The New Species in the Yard - Me

Pam Mitchell

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Who could imagine what might happen if your larger world were taken away, and you were left in a small, everyday space for a while. Lonely? Boring? Maybe not.

Years ago, I started a nature journal which I titled "A Year in My Backyard." I labeled the pages with the names of the months and added drawings and observations of plants and animals. It was a good effort, but recently I realized that it was far from complete. My observations seemed surface and shallow. This past year of isolation gave me the time and the desire to delve deeper. So I did.

A good student asks questions, so I asked what more could nature teach me if I really paid attention? I started to pay attention to the sights – the colors, changes, shapes, movements. I really listened, from the April spring peepers to the cricket swan song in October. I tried to feel the subtle vibrations as my natural world moved through the seasons.

I began to understand that just watching the bird feeder was not enough. Why does the nuthatch need to fly the sunflower seed to the tree to pound off the outer shell while the cardinal merely pops the seed into her mouth and releases the shell almost at once? Same food, different beaks. Why do our local rabbits, who are supposed to come out at twilight, spend the afternoon munching in our backyard? We let the grass and the bordering bushes grow long, providing food and protection (or they could just be a rebellious band of local bunnies!).

Questions led to a need for more answers through research. The box turtle in my yard could have been born during the Great Depression! The chimney swifts I see high in the evening sky are so quick that they can only be captured by the fastest of predators – the falcons. The catbird who nested in our azalea bush left in October for Central America, soon to be replaced by Juncos from Canada. They will stay until April, never to meet a catbird face-to-face.

Why would I not want to share this wonderful knowledge with others? Well, the "others" were limited. My family, who are all nature-lovers, listened to my new-found knowledge and said, "Gee, Mom, that's interesting." I know that there was plenty of eye-rolling when my back was turned. One nature nerd might be enough for one family – or one neighborhood. When I excitedly showed my eight year-old neighbor a praying mantis egg case, he wasn't as fascinated as I thought he should be. I said, "You must think I'm really weird." Being the polite child that he was raised to be, he said, "Well, you're not that weird." I felt better immediately.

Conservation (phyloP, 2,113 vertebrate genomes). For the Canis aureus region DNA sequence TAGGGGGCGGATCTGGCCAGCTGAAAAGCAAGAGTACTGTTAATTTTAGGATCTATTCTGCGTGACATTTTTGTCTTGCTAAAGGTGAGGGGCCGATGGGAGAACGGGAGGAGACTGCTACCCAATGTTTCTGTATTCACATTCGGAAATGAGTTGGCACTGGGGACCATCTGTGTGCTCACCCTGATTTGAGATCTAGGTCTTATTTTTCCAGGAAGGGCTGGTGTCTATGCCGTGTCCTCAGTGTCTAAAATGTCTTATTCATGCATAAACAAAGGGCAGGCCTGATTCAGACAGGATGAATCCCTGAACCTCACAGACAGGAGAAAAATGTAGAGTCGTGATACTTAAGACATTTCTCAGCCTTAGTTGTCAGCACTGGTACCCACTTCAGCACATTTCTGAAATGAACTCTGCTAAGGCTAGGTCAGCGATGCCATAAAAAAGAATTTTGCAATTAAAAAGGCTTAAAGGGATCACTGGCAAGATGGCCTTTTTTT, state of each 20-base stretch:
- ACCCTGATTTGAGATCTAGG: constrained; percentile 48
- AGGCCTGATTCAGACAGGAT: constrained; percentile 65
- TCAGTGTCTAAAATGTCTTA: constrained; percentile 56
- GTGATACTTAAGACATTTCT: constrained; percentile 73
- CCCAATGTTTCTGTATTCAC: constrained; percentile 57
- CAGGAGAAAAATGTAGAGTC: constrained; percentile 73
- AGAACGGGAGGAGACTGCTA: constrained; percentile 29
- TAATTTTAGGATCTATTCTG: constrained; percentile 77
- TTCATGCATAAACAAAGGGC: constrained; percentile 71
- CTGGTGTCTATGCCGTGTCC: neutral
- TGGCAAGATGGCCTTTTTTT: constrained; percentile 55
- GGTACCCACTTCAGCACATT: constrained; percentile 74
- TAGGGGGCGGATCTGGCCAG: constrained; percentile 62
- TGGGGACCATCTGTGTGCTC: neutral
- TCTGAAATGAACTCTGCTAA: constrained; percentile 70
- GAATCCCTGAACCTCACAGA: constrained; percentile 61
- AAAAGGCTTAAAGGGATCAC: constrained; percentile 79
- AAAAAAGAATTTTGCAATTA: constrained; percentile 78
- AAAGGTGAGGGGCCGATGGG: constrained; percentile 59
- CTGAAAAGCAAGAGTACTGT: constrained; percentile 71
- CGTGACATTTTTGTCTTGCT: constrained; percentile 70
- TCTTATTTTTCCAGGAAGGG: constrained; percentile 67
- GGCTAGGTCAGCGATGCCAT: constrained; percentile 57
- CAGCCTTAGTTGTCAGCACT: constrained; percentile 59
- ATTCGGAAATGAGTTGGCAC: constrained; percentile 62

Many people have learned to experience and love nature during these recent months. For some, it's been life-changing. Everyone's journey is different, but nature has helped many to handle this challenging time by slowing down, turning inward then outward, and tapping into the wonder and strength we can receive from the natural world – even in our own backyard. My nature journal is so much more complete, and, somehow, so am I.


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Rebecca Mitchell · ago
Love this! It’s very true how slowing down and being in nature help us heal the soul
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Ann Willman · ago
I loved this as much as I love you. You wrote this so vividly, I could easily feel as if I were there with you in your nature nest. You can’t be lonely there, ever. What a gift, to realize and appreciate what’s there….as they say,…….’in your own backyard’! You are truly a gift of nature.